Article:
A couple of days ago USA Today's David Lieberman interviewed Microsoft CEO Steve Ballmer and asked him questions on various topics. Of course, the discussion included the upcoming Apple iPhone and Mr. Ballmer had a few funny things to say about the device.
It's sort of a funny question. Would I trade 96% of the market for 4% of the market? (Laughter.) I want to have products that appeal to everybody. Now we'll get a chance to go through this again in phones and music players. There's no chance that the iPhone is going to get any significant market share. No chance. It's a $500 subsidized item. They may make a lot of money. But if you actually take a look at the 1.3 billion phones that get sold, I'd prefer to have our software in 60% or 70% or 80% of them, than I would to have 2% or 3%, which is what Apple might get.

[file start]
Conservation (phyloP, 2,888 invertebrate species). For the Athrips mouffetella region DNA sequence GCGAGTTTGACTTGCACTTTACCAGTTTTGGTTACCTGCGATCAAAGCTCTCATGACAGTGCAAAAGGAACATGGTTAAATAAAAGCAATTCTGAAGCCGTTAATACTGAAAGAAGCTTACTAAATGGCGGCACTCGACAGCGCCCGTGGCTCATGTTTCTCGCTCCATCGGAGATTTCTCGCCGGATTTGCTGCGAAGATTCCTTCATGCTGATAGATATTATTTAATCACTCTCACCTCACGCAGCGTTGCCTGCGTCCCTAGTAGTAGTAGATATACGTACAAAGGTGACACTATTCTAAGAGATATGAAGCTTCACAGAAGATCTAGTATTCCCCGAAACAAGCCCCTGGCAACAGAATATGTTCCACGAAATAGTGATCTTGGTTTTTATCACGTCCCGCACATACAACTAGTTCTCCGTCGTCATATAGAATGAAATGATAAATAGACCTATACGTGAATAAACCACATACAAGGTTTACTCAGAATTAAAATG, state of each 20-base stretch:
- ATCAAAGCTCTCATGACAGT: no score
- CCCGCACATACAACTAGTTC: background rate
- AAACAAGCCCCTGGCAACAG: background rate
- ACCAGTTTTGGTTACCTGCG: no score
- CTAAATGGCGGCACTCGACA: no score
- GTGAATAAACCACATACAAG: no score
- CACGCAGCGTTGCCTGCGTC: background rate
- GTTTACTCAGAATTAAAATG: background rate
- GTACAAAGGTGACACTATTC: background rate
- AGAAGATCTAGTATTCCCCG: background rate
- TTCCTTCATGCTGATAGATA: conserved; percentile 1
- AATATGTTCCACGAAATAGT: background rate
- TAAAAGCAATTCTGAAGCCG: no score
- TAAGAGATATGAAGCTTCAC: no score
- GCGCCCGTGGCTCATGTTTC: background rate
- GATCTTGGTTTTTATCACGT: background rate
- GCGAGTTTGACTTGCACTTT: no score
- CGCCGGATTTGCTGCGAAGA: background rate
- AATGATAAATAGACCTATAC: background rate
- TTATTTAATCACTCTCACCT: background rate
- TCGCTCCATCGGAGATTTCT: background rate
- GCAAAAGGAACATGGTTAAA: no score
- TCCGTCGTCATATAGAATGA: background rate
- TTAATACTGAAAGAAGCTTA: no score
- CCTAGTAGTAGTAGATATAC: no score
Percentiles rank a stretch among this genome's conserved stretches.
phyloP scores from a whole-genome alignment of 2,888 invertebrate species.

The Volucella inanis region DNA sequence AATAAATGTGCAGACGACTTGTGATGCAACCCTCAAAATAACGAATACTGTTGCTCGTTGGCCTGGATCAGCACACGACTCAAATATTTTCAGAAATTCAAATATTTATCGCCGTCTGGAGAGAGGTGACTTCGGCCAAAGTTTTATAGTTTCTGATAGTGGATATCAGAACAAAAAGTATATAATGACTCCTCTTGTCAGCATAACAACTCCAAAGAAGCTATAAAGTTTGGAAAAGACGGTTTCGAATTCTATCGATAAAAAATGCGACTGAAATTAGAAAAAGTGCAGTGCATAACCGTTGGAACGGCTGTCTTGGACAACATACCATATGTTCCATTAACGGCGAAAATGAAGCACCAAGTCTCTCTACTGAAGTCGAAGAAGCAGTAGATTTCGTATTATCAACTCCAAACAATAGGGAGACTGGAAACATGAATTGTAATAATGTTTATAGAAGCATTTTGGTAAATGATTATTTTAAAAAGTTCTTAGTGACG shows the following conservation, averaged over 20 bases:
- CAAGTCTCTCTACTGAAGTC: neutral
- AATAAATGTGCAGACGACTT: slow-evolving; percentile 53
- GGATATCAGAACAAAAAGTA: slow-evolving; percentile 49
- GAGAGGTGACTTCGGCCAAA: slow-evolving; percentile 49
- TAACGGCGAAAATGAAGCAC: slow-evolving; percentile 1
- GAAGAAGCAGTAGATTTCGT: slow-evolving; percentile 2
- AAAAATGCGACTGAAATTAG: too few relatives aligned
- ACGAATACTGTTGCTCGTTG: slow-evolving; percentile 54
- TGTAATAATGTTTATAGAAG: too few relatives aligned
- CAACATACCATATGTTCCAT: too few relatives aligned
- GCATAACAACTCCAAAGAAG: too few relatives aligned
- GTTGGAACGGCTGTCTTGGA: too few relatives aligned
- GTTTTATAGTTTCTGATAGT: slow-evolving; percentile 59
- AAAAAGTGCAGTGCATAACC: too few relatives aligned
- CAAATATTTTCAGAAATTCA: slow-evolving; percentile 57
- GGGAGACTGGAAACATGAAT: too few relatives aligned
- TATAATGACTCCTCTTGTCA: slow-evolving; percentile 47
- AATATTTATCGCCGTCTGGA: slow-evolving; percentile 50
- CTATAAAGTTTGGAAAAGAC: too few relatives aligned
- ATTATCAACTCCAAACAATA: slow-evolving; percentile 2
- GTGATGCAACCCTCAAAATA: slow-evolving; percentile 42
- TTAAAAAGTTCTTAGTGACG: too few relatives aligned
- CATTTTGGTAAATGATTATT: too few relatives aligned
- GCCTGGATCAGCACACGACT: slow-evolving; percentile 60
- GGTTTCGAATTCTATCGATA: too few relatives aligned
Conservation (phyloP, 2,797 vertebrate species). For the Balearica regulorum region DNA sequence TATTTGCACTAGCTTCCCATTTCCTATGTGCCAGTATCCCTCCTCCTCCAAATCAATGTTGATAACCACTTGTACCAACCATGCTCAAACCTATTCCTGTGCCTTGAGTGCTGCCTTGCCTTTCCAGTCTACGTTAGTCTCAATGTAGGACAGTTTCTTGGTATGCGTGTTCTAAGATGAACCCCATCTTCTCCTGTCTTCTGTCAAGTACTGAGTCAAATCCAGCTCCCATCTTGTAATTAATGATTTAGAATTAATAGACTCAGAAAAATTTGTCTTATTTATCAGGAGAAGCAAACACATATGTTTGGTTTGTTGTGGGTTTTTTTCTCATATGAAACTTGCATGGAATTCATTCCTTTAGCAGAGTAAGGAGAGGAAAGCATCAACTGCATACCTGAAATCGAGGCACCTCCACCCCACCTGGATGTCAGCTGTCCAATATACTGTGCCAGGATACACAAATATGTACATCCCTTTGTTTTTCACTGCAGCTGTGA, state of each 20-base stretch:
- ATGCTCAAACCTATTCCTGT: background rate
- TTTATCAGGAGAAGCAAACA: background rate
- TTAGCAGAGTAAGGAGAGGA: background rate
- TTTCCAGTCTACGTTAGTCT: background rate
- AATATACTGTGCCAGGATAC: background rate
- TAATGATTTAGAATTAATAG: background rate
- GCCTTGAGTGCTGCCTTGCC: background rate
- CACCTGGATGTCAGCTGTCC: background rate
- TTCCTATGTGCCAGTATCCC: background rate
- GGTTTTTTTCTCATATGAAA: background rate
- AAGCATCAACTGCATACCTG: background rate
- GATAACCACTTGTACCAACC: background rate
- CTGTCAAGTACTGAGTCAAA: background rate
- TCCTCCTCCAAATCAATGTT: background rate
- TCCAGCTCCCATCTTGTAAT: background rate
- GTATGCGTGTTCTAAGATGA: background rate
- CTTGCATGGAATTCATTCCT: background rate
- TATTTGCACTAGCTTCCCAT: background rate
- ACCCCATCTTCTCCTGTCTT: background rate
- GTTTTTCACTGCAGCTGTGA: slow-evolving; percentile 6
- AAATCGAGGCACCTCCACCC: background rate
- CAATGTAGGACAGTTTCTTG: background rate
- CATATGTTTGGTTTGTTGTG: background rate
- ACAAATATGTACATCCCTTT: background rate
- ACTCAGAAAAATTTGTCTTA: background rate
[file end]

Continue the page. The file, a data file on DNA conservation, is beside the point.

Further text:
It seems to me that Steve's answer is a funnier response than the question. In a recent Canalys report that I blogged about, data collected indicates that Windows Mobile has a 14% worldwide market share of the mobile device market. On the other hand Symbian leads with something like 67%. In a MacWorld UK article they quote data collected by Markitecture that show Microsoft holding just a 5.6% mobile phone market share with Windows Mobile products.
Markitecture researchers also apparently conducted a survey and found that 6% of the 1,300 people surveyed said they were likely to buy the iPhone. I would be interested in seeing this same survey conducted in regards to Windows Mobile devices like the Cingular BlackJack or Motorola Q. Microsoft was fairly quick at surpassing the Palm OS, but a lot of the issues with the decline of the Palm OS were also self-inflicted. I do believe that Windows Mobile will continue to capture market share, but achieving 60% to 80% is unrealistic and quite a bold statement to make at this point in the mobile game. We can't really judge the iPhone and its sales yet, so let's see what happens in the next 3 to 4 months.